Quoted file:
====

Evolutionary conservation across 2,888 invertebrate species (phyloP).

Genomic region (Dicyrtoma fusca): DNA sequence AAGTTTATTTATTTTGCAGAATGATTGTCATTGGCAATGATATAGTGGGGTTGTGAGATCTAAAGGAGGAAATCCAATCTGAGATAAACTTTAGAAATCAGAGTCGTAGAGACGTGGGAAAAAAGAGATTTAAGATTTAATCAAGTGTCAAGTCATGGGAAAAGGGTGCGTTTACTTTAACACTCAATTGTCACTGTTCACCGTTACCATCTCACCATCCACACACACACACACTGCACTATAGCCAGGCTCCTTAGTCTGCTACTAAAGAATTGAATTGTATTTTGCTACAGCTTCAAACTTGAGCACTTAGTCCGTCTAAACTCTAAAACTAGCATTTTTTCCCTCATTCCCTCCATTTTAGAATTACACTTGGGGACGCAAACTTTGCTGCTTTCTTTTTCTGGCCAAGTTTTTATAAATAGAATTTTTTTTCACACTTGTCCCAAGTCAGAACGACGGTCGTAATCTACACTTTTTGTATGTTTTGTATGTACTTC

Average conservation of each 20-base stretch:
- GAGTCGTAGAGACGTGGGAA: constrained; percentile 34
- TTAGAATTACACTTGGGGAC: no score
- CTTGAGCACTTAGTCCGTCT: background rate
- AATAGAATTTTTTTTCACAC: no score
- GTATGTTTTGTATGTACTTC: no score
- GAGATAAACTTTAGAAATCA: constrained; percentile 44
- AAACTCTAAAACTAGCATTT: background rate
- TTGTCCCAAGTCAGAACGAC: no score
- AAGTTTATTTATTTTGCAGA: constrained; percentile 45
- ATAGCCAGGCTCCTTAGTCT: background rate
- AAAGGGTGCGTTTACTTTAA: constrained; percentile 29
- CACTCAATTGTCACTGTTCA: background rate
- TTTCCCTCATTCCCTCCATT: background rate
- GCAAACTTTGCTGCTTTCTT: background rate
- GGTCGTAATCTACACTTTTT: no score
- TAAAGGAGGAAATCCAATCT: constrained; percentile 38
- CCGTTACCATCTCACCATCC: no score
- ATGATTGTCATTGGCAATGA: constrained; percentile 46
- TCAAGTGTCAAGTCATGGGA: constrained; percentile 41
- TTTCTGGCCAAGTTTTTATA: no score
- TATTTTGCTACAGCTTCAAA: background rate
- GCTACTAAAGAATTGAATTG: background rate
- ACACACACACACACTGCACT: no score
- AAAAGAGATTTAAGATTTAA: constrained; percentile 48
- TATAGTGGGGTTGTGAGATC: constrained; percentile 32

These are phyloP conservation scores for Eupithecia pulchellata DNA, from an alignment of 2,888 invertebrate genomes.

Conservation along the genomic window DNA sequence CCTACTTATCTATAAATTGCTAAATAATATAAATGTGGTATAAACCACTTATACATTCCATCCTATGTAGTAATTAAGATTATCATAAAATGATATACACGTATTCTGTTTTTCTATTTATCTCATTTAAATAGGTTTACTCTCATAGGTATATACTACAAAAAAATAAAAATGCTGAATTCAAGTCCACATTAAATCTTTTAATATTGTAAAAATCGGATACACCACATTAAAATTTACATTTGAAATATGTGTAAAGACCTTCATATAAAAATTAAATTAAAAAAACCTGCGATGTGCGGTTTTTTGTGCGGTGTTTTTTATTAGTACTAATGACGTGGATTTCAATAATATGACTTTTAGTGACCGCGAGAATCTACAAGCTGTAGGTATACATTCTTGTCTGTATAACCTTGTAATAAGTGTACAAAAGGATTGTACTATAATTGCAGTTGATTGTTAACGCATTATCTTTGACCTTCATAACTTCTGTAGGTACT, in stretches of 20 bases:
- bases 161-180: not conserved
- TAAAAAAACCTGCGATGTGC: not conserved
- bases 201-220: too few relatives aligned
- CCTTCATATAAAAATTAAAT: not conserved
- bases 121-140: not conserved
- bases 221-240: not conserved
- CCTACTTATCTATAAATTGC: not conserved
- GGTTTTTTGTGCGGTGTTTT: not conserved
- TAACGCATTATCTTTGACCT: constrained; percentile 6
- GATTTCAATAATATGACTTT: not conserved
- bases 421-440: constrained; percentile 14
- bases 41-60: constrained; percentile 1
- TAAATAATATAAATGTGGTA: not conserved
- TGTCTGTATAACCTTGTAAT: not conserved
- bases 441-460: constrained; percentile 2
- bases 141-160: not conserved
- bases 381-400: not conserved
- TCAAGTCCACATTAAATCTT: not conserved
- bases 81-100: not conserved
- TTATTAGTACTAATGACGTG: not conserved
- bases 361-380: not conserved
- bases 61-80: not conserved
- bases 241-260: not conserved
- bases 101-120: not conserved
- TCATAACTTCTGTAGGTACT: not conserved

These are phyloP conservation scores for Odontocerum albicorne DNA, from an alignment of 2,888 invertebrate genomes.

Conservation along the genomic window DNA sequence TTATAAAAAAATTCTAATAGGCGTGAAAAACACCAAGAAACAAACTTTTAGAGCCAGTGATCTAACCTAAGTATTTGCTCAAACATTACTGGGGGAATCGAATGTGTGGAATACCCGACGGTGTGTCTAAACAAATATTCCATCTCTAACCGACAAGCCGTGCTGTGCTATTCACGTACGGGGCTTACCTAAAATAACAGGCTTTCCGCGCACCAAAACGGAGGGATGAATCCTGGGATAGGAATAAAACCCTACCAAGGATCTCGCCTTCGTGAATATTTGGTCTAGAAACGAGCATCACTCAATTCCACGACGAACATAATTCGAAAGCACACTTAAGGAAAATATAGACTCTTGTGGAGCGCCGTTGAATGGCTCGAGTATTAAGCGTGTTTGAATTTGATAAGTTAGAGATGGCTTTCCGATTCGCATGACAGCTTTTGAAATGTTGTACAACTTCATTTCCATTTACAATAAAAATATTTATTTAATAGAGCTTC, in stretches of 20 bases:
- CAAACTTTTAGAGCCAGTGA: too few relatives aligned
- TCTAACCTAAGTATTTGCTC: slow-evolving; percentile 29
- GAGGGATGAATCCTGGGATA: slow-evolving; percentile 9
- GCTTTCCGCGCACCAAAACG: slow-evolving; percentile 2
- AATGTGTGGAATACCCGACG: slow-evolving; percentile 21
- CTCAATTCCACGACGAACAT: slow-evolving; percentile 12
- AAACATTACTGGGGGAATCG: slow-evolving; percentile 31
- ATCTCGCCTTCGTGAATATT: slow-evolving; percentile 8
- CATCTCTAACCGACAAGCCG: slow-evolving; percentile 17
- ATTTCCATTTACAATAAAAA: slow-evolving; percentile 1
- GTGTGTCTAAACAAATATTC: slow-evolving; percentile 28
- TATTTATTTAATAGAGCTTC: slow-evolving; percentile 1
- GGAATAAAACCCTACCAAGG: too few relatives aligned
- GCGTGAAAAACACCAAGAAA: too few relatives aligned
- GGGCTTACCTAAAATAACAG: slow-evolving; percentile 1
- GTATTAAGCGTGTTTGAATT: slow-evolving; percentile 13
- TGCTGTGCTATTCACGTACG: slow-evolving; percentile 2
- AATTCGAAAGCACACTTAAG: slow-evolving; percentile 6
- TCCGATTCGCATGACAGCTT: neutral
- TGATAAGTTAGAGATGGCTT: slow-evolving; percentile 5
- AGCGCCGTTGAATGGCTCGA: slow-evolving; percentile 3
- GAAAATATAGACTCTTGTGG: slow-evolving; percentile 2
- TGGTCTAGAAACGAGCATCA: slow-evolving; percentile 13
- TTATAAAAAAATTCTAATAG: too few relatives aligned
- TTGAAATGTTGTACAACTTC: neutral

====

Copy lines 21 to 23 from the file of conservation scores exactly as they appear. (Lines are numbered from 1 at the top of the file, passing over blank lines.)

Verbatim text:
- ATGATTGTCATTGGCAATGA: constrained; percentile 46
- TCAAGTGTCAAGTCATGGGA: constrained; percentile 41
- TTTCTGGCCAAGTTTTTATA: no score